Much as I love Joss and his work, I believe some of his Angel written/directed episodes were not the best. Apart from the last one, which just oozed class.
What are you talking about? People here have been quite vocal about Joss's screw-ups. Did you actually read everything? It is just that this guy sucks at pointing them out and falls into the same traps that he accused the show of, ironically.

Edited for: this was in replie to jsnel

[ edited by NirvanaPunk on 2004-04-16 22:41 ]
Jason,

While it's true that there's been some Joss-can-do-no-wrong in this thread, I think most of the people here have been pointing out that Monty's argument simply wasn't very well supported. Is there bad Whedon? Of course there is. You put out three or four hundred hour-long episodes, and there's got to be weak in there somewhere. I think we've been pretty good at pointing some of that out here, as well. But there's a big difference between deconstructing a show and saying something along the lines of "I didn't get that, so it must be crap."

As for the swipe at Invisible Green, hey, I agree with Green's comment -- if "Bad Eggs" is generally regarded as a terribly weak episode, and Monty's saying it's in his top ten out of all the episodes in seven seasons, that's gonna hurt his argument for most people. Are ya gonna listen to the opinion of someone who likes Britney Spears if you're a classical aficionado?
My swipe at Invisible Green was smiley-laden, Ramble...

I guess my response would be, yes, Monty could've written a lengthy treatise on Joss's shortcomings. But he didn't -- nor should he have to. (Some fans won't accept criticism at all, while others will accept it only when each source is cited, each i is dotted and t crossed, in incredible detail... which in my mind, is really the same as not accepting criticism at all.)

I think characterizing Monty's piece as "I didn't get that, so it must be crap" is pretty unfair, too. First off, it's easy to complain that someone doesn't understand stuff -- as several people do in this thread -- but I can tell you that Monty's seen every episode of Buffy and probably of Angel, too.... It's just so much easier to attack the person with the message than to attack the message itself. Not saying you did this at all, but some fans have. It's what people do; human nature I guess.

As for Monty's specific point (about the W&H plotline), I gotta say I agree with him. I sort of, kind of see what they were trying to do with it, but I do suspect it was not really that well thought out. If it was well thought out, then I'd argue instead that it was poorly executed, because this season of Angel has been pretty messy in terms of tone. Especially compared with last year, which basically rocked.
Jason, I love BB&B. You don't lose credibility for liking that one. It's not in my top ten, and I'd really have to see it again to accurately judge it, but as RambleOn623 said "Bad Eggs" is usually considered one of the worst eps. Honestly, I think "Bad Eggs" is underrated, but it's DEFINETELY not as amazing as Monty thinks.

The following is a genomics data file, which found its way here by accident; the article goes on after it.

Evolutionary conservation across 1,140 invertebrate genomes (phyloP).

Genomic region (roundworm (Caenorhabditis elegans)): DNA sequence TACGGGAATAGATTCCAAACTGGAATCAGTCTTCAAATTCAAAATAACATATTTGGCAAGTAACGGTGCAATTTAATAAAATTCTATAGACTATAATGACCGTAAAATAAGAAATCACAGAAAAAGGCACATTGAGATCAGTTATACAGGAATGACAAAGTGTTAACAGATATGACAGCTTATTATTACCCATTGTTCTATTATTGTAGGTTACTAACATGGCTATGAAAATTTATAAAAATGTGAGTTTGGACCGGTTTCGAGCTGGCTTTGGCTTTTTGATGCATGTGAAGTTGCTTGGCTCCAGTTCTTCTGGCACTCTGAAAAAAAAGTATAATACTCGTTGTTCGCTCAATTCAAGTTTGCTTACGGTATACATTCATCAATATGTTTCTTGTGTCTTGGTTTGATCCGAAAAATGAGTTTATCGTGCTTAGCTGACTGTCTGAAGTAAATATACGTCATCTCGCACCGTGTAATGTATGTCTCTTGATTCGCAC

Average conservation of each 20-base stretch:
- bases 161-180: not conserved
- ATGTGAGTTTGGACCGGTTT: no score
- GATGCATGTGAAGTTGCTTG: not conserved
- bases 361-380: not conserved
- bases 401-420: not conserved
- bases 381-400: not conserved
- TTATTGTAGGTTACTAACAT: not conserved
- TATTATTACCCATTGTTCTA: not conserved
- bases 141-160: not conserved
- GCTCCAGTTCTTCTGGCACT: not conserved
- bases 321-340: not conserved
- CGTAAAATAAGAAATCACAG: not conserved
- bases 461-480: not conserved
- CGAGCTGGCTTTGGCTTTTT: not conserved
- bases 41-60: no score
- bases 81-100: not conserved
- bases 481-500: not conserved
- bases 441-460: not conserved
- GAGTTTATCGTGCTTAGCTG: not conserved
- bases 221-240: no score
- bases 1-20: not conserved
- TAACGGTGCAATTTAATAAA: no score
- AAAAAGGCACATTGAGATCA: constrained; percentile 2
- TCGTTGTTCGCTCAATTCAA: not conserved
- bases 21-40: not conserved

But my problem with that was that Monty was basing his reviews on minor details, not the episoeds themselves, and in failing to see the bigger picture, he's really missing the point.

There are some thing's that have bugged me on Joss Whedon shows. There have been plenty of times when I think Joss should've put more consideration into which elements should be developed and which ahould be abandoned. The storyline of Angel season 2 was not that well put-together. Dru's explained departure and the anticlimatic Pylea arc were kind of disappointing. And the seventh season of BtVS was, IMHO, significantly below the others, as it seemed like just a mesh of subplots until the final five episodes.

But for the most-part, Joss's long-term planning has been outstanding. The writer seems like he didn't understand the Dawn plot at all, and I don't know where he got his ideas about Giles in season seven. And Willow didn't "forget about computers"--they just played a much less crucial role in her life as she grew and matured. And the setting of the show changed. There were a lot of computers in the library, but after that blew up, Willow didn't feel the need to use the library computers anymore.

I do think Joss Whedon is excellent with dialogue, characterizations, and long-term plotting, and honestly, I do think he's reinvented telvision.

Oh, and one more thing:

"There are people whose first exposure to silly sci-fi was Buffy."

Um, Buffy isn't sci-fi. It's had some sci-fi elements (robots, the initiative), but they've all made sense inside the Buffyverse, which isn't sci-fi. Of course, Buffy isn't what I'd call "silly" (did you think "The Body" was funny), but that's a whole 'nother argument.
"I guess my response would be, yes, Monty could've written a lengthy treatise on Joss's shortcomings. But he didn't -- nor should he have to."

And because he didn't, this is what he got when it was decided to put this out.


"(Some fans won't accept criticism at all, while others will accept it only when each source is cited, each i is dotted and t crossed, in incredible detail... which in my mind, is really the same as not accepting criticism at all.)"

I can't speak for everybody, but when I first saw the title of this, I expected critcism of Joss Whedon. So when I read it, along with everything he said was wrong with the show, I found it funny that he did the same things (addressing one thing, yet not quite getting into it and then leaving that point unfinished and attacking another thing). In other words, it seems like the pot calling the kettle black.